Page:Popular Science Monthly Volume 4.djvu/650

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632

THE POPULAR SCIENCE MONTHLY.

not speaking of ourselves alone, but of our Canadian friends on the other side of the St. Lawrence. We must join together in generous emulation of the best that is done in Europe. In her Majesty's representative, Lord Dufferin, they will find an eager appreciation of all that they may do. Together we must try to refute what De Tocqueville has said about us, that communities such as ours can never have a love of pure science. But, whatever may be the glory of our future intellectual life, let us both never forget what we owe to England. Hers is the language which we speak, hers are all our ideas of liberty and law. To her literature, as to a fountain of light, we repair. The torch of science that is shining here was kindled at her midnight lamp."

The President of Cornell University, to which Mr. Goldwin Smith belongs, used, on the same evening, these remarkable words: "We are greatly stirred, at times, as this fraud or that scoundrel is dragged to light, and there rise cries and moans over the corruption of the times; but, my friends, these frauds and these scoundrels are not the corruption of the times. They are the mere pustules which the body politic throws to the surface. Thank God that there is vitality enough left to throw them to the surface. The disease is below all this, infinitely more wide-spread. What is that disease? I believe that it is, first of all, indifference; indifference to truth as truth; next, skepticism, by which I do not mean inability to believe this or that dogma, but the skepticism which refuses to believe that there is any power in the universe strong enough, large enough, good enough, to make the thorough search for the truth safe in every line of investigation; next, infidelity, by which I do not mean want of fidelity to this or that dominant creed, but want of fidelity to that which underlies all creeds, the idea that the true and the good are one; and, finally, materialism, by which I do not mean this or that scientific theory of the universe, but that devotion to the mere husks and rinds of-good, that struggle for place and pelf, that faith in mere material comfort and wealth, which eats out of human hearts all patriotism, and which is the very opposite to the spirit which gives energy to scientific achievement. . . . I believe that the little army of scientific men furnish a very precious germ, from which better ideas may spring; . . . and I trust that love, admiration, and gratitude, between men of science on both sides of the Atlantic, may add new cords and give strength to old cords which unite the hearts of the two great English speaking nations."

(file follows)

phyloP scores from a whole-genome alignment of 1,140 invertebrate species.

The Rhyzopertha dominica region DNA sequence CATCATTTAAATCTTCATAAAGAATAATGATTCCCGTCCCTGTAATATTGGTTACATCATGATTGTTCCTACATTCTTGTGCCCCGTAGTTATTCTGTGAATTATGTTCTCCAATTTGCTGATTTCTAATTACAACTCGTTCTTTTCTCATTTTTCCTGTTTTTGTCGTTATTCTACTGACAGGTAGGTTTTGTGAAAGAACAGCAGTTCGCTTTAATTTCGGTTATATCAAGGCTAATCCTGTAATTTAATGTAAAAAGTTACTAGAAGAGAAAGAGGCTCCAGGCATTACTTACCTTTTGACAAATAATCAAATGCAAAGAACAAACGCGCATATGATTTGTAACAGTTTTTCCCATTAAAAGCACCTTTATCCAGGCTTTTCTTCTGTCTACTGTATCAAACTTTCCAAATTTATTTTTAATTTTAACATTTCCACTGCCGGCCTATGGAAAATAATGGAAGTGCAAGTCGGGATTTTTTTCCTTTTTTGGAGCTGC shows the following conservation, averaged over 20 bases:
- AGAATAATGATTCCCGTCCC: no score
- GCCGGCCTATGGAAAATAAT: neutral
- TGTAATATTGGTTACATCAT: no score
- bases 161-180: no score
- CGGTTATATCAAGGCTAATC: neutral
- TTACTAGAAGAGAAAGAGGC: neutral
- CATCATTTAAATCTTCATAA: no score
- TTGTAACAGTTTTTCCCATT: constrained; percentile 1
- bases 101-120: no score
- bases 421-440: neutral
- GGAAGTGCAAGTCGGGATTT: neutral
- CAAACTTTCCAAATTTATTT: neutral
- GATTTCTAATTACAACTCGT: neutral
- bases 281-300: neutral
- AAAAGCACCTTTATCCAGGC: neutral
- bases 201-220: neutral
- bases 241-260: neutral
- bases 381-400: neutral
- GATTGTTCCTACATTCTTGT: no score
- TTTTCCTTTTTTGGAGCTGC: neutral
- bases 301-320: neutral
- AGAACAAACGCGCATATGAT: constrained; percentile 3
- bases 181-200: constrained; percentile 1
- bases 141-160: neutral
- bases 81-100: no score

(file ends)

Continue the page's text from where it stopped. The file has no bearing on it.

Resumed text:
On the same occasion, in reference to the question of international amity, I ventured to say this much: "Among the motives which prompted me, at the time of accepting your invitation, was this: I thought, and friends of mine here thought, that a man withdrawn from the arena of politics, who had been fortunate enough to gain a measure of the good-will of the American people, might do something toward softening political asperities. I referred to this point in Boston, but my references to it have grown more and more scanty, until, in the three cities last visited, they disappeared altogether. And this not because I had the subject less at heart, but because, as your great countryman, Emerson, might express it, any reference of the kind would be like the sound of a scythe in December, entirely out of place. During my four months' residence in the United States I have not heard a single whisper hostile to England."

This, sir, will sufficiently indicate to you my experience of the feeling of the people of the United States toward this country. Either they do not hate us, as alleged; or, if they do, the manner in which they suppressed this feeling, out of consideration for a guest, proves them to be the most courteous of nations.

I am, sir, your obedient servant,
John Tyndall.
Athenæum Club, Saturday, Jan. 11th.

Population of New Guinea.—Captain C. J. Moresby, of the British Navy, who visited New Guinea during the past year, to complete the unfinished survey of the late Captain Owen Stanley, reports that the whole coast country of the eastern half of that island is well peopled with a copper-colored race, quite distinct from the black Papuans of the western portion. This lighter-colored race are a friendly and intelligent people. They gladly received their strange visitors at their villages, and the crew of Captain